Goebbels’s Secretary Struggles With Her Responsibility


She joined the Nazi Party in 1942 only to qualify for the prestigious, well-paid posting at the ministry, she said.

“Why shouldn’t I?” she said. “Everyone was doing it.”

Ms. Pomsel remembers Goebbels, one of Hitler’s most trusted ministers and the mastermind of the Third Reich’s viciously anti-Semitic propaganda machine, as “well-kept” and “good looking,” but above all as “an outstanding actor.” No one, she says in the film, “could have been better than he at transforming from a civilized, serious person into that ranting and raving hooligan.”

As one of four secretaries posted in an antechamber outside Goebbels’s office, Ms. Pomsel attended to ministerial bureaucracy, typing and filing paperwork. She recalls letting Goebbels’s “happy children” play with her typewriter and once attended a dinner at his villa. In the Reich’s final hours, Goebbels and his wife committed suicide after killing all six of their children.

Though she witnessed Goebbels’s “total war” speech of 1943, just after the German defeat at Stalingrad, in which he called for “a war more total and radical than anything that we can even yet imagine,” Ms. Pomsel said she “didn’t even realize what the speech was all about.”

“I just didn’t listen,” she said in the interview in Munich. “Because it didn’t interest me. That was a stupidity within me, I know this now.”

Photo

Ms. Pomsel in 1950 after her release from prison. She was captured in 1945.

Credit
Blackbox Film and Media

After her incarceration, Ms. Pomsel worked in German broadcasting until her retirement in 1971.

She said in the interview that she never had access to information about Nazi war crimes or mass killings, and that she learned of the gas chambers and crematoriums only after her release.

“We knew that Buchenwald existed,” she said, but believed it was a correctional facility. “We knew it as a camp. We knew Jews went there.”

“I witnessed the deportation of Jews from Berlin,” she said, “but it was explained to us that in the east, there was a flood of refugees, from what would become Yugoslavia and so on, and that they were coming into Germany. They were abandoning their farms, their fields, which must be maintained. And then the Jews would come!”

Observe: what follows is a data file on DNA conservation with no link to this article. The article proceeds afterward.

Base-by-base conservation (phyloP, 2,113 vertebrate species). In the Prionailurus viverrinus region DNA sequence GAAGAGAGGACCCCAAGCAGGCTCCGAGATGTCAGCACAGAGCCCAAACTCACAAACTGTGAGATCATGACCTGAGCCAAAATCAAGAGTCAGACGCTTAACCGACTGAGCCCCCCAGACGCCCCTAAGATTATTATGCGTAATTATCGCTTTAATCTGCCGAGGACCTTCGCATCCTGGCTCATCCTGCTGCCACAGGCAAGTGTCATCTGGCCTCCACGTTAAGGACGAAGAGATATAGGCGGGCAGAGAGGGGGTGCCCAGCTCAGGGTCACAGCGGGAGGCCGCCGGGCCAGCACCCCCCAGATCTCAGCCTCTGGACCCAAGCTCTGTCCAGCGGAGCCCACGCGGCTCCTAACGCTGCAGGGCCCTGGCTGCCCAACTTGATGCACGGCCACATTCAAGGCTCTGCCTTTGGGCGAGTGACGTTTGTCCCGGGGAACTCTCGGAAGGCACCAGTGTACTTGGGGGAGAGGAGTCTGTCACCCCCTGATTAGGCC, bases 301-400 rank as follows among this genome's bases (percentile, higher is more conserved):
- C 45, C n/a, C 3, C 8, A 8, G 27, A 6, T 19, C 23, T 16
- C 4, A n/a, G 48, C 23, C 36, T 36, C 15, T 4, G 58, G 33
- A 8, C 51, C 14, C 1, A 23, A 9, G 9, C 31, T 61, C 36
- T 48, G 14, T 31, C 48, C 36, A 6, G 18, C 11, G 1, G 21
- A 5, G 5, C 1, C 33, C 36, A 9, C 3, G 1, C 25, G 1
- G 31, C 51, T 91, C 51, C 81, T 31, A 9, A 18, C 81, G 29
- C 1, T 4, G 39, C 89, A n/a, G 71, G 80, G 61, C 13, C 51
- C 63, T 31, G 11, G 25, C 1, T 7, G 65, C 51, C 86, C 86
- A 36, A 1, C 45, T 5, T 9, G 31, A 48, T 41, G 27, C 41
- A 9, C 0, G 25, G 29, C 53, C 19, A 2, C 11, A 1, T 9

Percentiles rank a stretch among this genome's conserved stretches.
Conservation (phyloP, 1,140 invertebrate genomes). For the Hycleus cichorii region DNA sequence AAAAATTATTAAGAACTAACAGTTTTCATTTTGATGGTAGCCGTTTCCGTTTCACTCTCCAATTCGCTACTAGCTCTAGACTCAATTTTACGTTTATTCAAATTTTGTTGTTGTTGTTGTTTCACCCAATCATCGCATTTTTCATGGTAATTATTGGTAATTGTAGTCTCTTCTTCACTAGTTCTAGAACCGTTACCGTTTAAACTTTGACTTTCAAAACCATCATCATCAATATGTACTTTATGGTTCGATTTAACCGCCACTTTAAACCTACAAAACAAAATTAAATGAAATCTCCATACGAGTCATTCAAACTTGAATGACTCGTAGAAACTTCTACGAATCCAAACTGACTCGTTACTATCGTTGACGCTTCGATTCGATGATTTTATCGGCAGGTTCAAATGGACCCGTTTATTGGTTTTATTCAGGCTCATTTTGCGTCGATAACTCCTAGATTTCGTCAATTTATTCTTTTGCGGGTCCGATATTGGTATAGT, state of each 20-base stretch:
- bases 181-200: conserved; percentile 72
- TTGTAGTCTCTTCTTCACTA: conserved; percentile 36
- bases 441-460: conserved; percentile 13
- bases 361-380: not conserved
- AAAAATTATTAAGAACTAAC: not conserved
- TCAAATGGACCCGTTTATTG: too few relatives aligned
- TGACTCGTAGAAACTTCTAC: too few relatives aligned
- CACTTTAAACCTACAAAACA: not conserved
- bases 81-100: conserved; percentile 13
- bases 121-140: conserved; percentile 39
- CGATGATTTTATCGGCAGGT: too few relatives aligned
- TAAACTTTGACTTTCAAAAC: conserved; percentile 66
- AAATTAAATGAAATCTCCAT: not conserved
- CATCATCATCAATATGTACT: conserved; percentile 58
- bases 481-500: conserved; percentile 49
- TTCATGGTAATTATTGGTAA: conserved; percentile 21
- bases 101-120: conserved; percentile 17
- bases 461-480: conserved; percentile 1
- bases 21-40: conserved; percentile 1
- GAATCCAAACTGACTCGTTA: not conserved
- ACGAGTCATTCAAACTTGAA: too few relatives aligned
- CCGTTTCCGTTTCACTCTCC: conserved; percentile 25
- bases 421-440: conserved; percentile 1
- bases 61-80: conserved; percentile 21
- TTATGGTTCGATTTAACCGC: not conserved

In “A German Life,” Ms. Pomsel appears against a black background in extreme close-up. Interview footage is interspersed with quotes by Goebbels as well as archival material, much of it previously unreleased, from the United States Holocaust Memorial Museum in Washington and the Steven Spielberg Film and Video Archive.

Ms. Pomsel struggles to describe her responsibility. “No, I wouldn’t see myself as being guilty,” she says at one point in the film. “Unless you end up blaming the entire German population for ultimately enabling that government to take control. That was all of us. Including me.”

Yet she admits to “a bit of a guilty conscience,” and laments “indifference and shortsightedness.” She questions her upbringing, “this Prussian something to follow the rules but, at the same time, to also cheat a bit, to lie or put the blame on someone else.”

She dismisses those who would judge her.

“The people who today say they would have done more for those poor, persecuted Jews,” she says, “I really believe that they sincerely mean it. But they wouldn’t have done it, either. By then the whole country was under some kind of a dome. We ourselves were all inside a huge concentration camp.”

Ms. Pomsel’s lack of hand-wringing is precisely why the filmmakers found her testimony both valuable and credible.

“You can believe her,” said Florian Weigensamer, one of the film’s four directors. “Because so many people are hiding behind these false regrets.”

“She was not an avid Nazi,” he added. “She just didn’t care and looked away. That’s what I think makes her guilty.”

Ms. Pomsel’s personal guilt was not the directors’ main focus, they say. At a time when rightist populism is on the rise in Europe, they want the film, which they hope will open in European and American cinemas in the fall, to serve as a reminder of the human capacity for complacency and denial. “A German Life’’ is scheduled to be shown this month at the Jerusalem Film Festival and Jewish Film Festival in San Francisco.

“The dangers are still alive. It could happen again,” said another of the directors, Olaf Müller. “One of the main aims of the film is to have the audience question, How would I have reacted? What would I have done in her situation for a new step in my career?”

Ms. Pomsel watched the German premiere, and said of the film, “I found parts of it terribly gripping — not so much my own destiny, because that’s behind me.”

“But as it reached some final points, it really took hold of me physically,” she said. “I was gripped as if it were brand new, even though I knew everything already.”

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